Memoirs of a Hayseed Physicist by Peter Martel

Part 16:
In the Beginning:
So, hunting and fishing were a source of recreation for the next five years, while I toiled as a clerk in the small general store that belonged to our family. Fortunately, business and my social life weren’t too demanding and I had lots of opportunity to read and study eleventh and twelfth grade texts at night, and sometimes in my spare time during the day. It took five years, eventually I passed all the examinations I needed to matriculate.

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With permission of the author. This is an on going story one paragraph at a time beginning on the post of July 6th.

Memoirs of a Hayseed Physicist by Peter Martel

Part 15:
In The Beginning:
At age sixteen my life turned calamitous. My father, the sole breadwinner of the family, died. He had been sick for six months, during which time I ran our small general store. When he first got sick, I had just completed the tenth grade. Mother, who was then in the throes of menopause, decided my two younger sisters should be educated first because, she argued, life could be hard for women.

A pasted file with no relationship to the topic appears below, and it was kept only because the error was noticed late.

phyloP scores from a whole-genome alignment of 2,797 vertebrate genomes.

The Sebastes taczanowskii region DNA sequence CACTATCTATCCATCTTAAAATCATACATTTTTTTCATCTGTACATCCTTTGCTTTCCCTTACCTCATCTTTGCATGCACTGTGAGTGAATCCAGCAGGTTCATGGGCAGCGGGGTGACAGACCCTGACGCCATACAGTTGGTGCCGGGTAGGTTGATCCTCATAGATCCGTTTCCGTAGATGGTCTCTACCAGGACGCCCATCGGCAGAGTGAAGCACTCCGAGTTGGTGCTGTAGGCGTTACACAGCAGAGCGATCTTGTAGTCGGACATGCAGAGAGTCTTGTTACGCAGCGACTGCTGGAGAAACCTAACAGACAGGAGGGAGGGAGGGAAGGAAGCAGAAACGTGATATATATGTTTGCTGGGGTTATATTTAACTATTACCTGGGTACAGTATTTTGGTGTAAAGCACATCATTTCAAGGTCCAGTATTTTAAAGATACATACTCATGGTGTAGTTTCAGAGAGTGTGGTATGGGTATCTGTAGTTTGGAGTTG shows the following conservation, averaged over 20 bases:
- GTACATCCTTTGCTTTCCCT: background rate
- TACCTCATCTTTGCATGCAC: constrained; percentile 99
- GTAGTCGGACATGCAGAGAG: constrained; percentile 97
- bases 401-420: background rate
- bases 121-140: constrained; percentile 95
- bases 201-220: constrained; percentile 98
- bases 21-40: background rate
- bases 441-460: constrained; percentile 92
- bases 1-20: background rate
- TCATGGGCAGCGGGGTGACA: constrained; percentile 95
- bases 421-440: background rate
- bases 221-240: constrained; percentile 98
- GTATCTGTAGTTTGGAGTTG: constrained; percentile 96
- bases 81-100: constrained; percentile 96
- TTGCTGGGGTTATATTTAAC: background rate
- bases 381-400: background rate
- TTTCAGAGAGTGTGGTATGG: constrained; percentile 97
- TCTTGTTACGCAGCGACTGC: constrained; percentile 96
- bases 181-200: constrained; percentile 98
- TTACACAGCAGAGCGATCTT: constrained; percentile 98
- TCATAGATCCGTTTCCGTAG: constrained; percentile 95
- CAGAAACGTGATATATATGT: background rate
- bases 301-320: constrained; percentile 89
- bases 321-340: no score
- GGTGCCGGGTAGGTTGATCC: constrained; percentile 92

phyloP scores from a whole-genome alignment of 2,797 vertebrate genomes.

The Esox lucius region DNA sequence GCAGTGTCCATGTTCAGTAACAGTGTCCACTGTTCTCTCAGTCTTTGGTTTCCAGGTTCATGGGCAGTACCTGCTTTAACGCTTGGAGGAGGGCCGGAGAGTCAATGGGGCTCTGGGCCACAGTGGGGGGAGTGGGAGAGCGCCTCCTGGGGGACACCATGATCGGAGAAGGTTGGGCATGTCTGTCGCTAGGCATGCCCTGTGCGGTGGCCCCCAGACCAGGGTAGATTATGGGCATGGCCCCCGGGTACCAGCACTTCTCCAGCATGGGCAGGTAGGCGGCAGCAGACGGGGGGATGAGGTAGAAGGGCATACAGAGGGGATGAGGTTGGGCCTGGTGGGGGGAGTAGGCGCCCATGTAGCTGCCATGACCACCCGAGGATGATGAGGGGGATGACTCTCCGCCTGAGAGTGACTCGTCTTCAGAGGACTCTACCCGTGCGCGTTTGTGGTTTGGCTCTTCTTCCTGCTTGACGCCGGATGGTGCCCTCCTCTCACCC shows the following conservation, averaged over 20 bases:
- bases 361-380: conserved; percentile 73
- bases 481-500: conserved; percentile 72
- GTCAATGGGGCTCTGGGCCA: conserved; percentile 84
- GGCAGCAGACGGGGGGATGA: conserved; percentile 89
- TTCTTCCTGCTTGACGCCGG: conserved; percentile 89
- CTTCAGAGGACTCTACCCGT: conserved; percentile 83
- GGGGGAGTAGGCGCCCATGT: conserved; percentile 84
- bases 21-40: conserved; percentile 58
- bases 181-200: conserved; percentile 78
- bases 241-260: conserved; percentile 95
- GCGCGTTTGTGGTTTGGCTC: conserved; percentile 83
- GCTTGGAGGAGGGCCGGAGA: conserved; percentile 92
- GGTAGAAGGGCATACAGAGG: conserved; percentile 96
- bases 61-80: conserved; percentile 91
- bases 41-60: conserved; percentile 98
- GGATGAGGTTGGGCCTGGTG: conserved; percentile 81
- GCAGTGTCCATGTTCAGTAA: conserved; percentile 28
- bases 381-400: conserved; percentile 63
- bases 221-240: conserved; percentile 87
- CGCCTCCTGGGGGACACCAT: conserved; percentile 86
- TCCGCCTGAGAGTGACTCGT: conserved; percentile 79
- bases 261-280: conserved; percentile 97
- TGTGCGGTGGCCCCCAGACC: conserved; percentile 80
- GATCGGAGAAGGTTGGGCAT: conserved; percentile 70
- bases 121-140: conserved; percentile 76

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With permission of the author. This is an on going story one paragraph at a time beginning on the post of July 6th.

Memoirs of a Hayseed Physicist by Peter Martel

Part 14:
In The Beginning:
The convent chaplain took me aside one day and asked if I would consider the priesthood. I told him I didn’t think it was possible, especially if he recalled how many times I had confessed the private sin a young man is often addicted to, when he fantasizes about the opposite sex.

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With permission of the author. This is an on going story one paragraph at a time beginning on the post of July 6th.

Memoirs of a Hayseed Physicist by Peter Martel

Part 13:
In The Beginning:
I had always come first in every grade, up to and including, the tenth grade. In that grade, I remember some very good looking and capable girls students, who couldn’t seem to beat me in the scholastic arena. Looking back on those times, I now suspect that the nuns had a tendency to mark me higher because I was a boy. I was never abused by these dears but for some reason they seemed to take great pleasure in running their hands through my thick mane of black hair.